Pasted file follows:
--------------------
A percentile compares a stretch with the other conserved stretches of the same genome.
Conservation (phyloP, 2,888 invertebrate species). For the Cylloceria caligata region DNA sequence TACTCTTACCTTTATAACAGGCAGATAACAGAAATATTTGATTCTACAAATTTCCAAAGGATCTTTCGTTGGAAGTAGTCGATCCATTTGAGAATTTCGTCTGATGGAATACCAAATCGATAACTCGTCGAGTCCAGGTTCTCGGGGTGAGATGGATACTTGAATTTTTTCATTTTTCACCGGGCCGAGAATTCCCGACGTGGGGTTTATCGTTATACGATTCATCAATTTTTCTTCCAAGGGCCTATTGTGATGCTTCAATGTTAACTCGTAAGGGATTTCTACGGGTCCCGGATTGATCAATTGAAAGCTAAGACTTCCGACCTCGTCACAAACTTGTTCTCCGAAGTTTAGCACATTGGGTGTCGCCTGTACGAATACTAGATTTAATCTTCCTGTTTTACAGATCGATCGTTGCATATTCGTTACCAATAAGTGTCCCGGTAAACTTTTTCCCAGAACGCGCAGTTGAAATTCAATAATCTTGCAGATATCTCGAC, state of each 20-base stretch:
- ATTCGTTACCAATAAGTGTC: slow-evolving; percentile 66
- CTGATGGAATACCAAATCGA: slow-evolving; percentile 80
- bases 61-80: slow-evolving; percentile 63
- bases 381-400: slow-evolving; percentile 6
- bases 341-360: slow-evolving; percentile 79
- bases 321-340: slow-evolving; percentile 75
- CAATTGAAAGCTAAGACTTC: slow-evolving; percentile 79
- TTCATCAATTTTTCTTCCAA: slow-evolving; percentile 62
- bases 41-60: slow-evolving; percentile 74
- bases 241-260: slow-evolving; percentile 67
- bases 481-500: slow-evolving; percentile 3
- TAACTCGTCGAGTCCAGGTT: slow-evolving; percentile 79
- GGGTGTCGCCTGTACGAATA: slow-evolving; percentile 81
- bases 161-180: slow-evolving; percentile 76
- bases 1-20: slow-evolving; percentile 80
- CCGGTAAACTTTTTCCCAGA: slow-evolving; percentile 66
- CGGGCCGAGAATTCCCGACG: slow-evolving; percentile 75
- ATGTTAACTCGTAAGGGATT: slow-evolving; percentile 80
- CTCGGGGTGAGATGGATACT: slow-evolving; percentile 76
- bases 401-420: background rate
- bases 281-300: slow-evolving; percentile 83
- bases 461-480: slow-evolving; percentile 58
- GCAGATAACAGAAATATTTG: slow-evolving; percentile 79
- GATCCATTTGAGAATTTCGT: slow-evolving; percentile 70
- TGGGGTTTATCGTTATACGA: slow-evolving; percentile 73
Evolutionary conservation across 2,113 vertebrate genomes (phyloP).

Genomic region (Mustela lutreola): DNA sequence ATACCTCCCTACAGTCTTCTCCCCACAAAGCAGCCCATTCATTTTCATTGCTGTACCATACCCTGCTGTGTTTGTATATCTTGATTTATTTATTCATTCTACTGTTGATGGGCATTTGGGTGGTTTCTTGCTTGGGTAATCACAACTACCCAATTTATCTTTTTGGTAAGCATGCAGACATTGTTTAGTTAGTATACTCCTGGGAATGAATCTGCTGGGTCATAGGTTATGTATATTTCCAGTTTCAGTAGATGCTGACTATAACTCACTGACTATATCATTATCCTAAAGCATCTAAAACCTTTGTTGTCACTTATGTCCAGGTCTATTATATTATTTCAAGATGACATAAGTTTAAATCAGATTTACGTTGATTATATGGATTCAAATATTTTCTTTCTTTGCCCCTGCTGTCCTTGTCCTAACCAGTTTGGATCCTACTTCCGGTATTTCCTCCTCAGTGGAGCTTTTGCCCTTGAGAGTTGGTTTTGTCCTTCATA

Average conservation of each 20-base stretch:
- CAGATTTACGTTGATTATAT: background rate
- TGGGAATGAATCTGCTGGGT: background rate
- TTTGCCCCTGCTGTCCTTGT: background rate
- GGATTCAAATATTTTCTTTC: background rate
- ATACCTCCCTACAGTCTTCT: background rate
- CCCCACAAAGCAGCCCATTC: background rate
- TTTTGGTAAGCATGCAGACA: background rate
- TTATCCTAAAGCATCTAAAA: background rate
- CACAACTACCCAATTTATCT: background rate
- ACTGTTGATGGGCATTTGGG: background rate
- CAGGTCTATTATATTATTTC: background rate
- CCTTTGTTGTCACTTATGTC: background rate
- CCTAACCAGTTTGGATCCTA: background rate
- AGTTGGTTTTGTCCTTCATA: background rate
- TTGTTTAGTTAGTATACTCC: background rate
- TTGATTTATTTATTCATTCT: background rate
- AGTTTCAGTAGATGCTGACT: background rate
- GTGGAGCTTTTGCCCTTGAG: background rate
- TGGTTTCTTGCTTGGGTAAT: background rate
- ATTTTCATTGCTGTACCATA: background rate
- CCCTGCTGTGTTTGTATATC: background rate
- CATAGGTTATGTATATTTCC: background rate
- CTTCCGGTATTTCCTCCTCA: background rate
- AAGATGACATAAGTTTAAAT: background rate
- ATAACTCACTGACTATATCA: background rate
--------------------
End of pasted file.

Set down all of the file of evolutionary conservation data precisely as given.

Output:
A percentile compares a stretch with the other conserved stretches of the same genome.
Conservation (phyloP, 2,888 invertebrate species). For the Cylloceria caligata region DNA sequence TACTCTTACCTTTATAACAGGCAGATAACAGAAATATTTGATTCTACAAATTTCCAAAGGATCTTTCGTTGGAAGTAGTCGATCCATTTGAGAATTTCGTCTGATGGAATACCAAATCGATAACTCGTCGAGTCCAGGTTCTCGGGGTGAGATGGATACTTGAATTTTTTCATTTTTCACCGGGCCGAGAATTCCCGACGTGGGGTTTATCGTTATACGATTCATCAATTTTTCTTCCAAGGGCCTATTGTGATGCTTCAATGTTAACTCGTAAGGGATTTCTACGGGTCCCGGATTGATCAATTGAAAGCTAAGACTTCCGACCTCGTCACAAACTTGTTCTCCGAAGTTTAGCACATTGGGTGTCGCCTGTACGAATACTAGATTTAATCTTCCTGTTTTACAGATCGATCGTTGCATATTCGTTACCAATAAGTGTCCCGGTAAACTTTTTCCCAGAACGCGCAGTTGAAATTCAATAATCTTGCAGATATCTCGAC, state of each 20-base stretch:
- ATTCGTTACCAATAAGTGTC: slow-evolving; percentile 66
- CTGATGGAATACCAAATCGA: slow-evolving; percentile 80
- bases 61-80: slow-evolving; percentile 63
- bases 381-400: slow-evolving; percentile 6
- bases 341-360: slow-evolving; percentile 79
- bases 321-340: slow-evolving; percentile 75
- CAATTGAAAGCTAAGACTTC: slow-evolving; percentile 79
- TTCATCAATTTTTCTTCCAA: slow-evolving; percentile 62
- bases 41-60: slow-evolving; percentile 74
- bases 241-260: slow-evolving; percentile 67
- bases 481-500: slow-evolving; percentile 3
- TAACTCGTCGAGTCCAGGTT: slow-evolving; percentile 79
- GGGTGTCGCCTGTACGAATA: slow-evolving; percentile 81
- bases 161-180: slow-evolving; percentile 76
- bases 1-20: slow-evolving; percentile 80
- CCGGTAAACTTTTTCCCAGA: slow-evolving; percentile 66
- CGGGCCGAGAATTCCCGACG: slow-evolving; percentile 75
- ATGTTAACTCGTAAGGGATT: slow-evolving; percentile 80
- CTCGGGGTGAGATGGATACT: slow-evolving; percentile 76
- bases 401-420: background rate
- bases 281-300: slow-evolving; percentile 83
- bases 461-480: slow-evolving; percentile 58
- GCAGATAACAGAAATATTTG: slow-evolving; percentile 79
- GATCCATTTGAGAATTTCGT: slow-evolving; percentile 70
- TGGGGTTTATCGTTATACGA: slow-evolving; percentile 73
Evolutionary conservation across 2,113 vertebrate genomes (phyloP).

Genomic region (Mustela lutreola): DNA sequence ATACCTCCCTACAGTCTTCTCCCCACAAAGCAGCCCATTCATTTTCATTGCTGTACCATACCCTGCTGTGTTTGTATATCTTGATTTATTTATTCATTCTACTGTTGATGGGCATTTGGGTGGTTTCTTGCTTGGGTAATCACAACTACCCAATTTATCTTTTTGGTAAGCATGCAGACATTGTTTAGTTAGTATACTCCTGGGAATGAATCTGCTGGGTCATAGGTTATGTATATTTCCAGTTTCAGTAGATGCTGACTATAACTCACTGACTATATCATTATCCTAAAGCATCTAAAACCTTTGTTGTCACTTATGTCCAGGTCTATTATATTATTTCAAGATGACATAAGTTTAAATCAGATTTACGTTGATTATATGGATTCAAATATTTTCTTTCTTTGCCCCTGCTGTCCTTGTCCTAACCAGTTTGGATCCTACTTCCGGTATTTCCTCCTCAGTGGAGCTTTTGCCCTTGAGAGTTGGTTTTGTCCTTCATA

Average conservation of each 20-base stretch:
- CAGATTTACGTTGATTATAT: background rate
- TGGGAATGAATCTGCTGGGT: background rate
- TTTGCCCCTGCTGTCCTTGT: background rate
- GGATTCAAATATTTTCTTTC: background rate
- ATACCTCCCTACAGTCTTCT: background rate
- CCCCACAAAGCAGCCCATTC: background rate
- TTTTGGTAAGCATGCAGACA: background rate
- TTATCCTAAAGCATCTAAAA: background rate
- CACAACTACCCAATTTATCT: background rate
- ACTGTTGATGGGCATTTGGG: background rate
- CAGGTCTATTATATTATTTC: background rate
- CCTTTGTTGTCACTTATGTC: background rate
- CCTAACCAGTTTGGATCCTA: background rate
- AGTTGGTTTTGTCCTTCATA: background rate
- TTGTTTAGTTAGTATACTCC: background rate
- TTGATTTATTTATTCATTCT: background rate
- AGTTTCAGTAGATGCTGACT: background rate
- GTGGAGCTTTTGCCCTTGAG: background rate
- TGGTTTCTTGCTTGGGTAAT: background rate
- ATTTTCATTGCTGTACCATA: background rate
- CCCTGCTGTGTTTGTATATC: background rate
- CATAGGTTATGTATATTTCC: background rate
- CTTCCGGTATTTCCTCCTCA: background rate
- AAGATGACATAAGTTTAAAT: background rate
- ATAACTCACTGACTATATCA: background rate